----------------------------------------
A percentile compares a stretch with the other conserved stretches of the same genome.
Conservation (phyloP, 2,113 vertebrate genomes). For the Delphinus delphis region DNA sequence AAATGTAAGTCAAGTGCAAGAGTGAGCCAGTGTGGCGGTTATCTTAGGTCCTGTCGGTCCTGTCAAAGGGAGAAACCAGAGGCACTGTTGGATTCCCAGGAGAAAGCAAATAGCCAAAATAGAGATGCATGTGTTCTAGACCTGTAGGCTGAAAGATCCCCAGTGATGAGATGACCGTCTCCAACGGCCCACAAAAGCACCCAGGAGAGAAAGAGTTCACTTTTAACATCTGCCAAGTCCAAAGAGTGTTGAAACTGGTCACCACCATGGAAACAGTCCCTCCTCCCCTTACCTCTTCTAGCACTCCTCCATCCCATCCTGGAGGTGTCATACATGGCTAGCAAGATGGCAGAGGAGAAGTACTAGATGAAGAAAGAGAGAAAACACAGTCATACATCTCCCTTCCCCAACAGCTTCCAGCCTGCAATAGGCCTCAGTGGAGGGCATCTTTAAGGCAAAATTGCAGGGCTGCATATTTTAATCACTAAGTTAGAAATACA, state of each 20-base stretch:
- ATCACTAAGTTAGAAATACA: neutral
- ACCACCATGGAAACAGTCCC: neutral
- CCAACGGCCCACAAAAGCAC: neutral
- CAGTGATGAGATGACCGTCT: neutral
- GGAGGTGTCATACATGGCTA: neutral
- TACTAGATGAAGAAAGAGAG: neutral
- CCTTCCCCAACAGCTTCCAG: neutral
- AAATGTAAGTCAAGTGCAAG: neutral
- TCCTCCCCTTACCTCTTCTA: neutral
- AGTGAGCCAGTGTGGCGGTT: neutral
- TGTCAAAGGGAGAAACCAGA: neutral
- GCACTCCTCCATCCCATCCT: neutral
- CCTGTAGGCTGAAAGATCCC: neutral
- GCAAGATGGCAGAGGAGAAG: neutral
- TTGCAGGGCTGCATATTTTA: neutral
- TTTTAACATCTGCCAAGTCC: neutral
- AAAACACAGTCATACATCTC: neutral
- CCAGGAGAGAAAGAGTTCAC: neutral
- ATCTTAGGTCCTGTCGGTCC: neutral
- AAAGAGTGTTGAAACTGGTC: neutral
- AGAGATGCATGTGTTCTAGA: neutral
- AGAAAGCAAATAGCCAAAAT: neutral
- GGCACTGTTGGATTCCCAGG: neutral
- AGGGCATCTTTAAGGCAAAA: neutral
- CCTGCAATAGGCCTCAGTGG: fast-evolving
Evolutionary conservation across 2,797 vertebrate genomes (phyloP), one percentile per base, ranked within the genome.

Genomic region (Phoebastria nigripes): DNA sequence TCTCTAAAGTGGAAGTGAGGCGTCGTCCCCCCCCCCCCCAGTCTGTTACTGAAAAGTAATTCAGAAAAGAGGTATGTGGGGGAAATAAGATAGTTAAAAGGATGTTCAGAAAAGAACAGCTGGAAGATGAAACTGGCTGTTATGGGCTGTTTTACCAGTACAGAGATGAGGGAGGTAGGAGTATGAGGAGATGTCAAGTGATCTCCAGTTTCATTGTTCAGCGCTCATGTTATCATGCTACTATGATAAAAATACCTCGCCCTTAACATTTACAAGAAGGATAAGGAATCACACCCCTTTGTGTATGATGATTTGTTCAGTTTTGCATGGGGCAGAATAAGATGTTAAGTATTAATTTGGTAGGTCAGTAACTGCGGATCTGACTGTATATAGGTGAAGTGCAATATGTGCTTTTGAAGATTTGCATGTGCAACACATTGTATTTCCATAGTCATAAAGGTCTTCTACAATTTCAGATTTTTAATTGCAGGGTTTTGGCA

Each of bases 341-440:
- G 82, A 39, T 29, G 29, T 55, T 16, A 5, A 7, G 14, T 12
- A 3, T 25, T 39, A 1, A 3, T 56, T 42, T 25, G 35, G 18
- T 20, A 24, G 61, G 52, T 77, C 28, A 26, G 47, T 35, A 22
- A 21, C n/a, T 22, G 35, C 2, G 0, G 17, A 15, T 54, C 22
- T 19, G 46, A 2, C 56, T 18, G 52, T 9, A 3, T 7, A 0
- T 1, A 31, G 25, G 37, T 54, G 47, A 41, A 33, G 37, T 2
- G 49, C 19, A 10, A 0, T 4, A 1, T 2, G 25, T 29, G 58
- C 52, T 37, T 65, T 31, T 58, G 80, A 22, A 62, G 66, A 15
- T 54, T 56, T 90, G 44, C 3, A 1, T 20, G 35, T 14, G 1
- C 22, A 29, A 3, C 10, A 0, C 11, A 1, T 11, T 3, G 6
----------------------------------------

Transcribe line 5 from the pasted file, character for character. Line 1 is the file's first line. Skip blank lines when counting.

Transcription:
- CCAACGGCCCACAAAAGCAC: neutral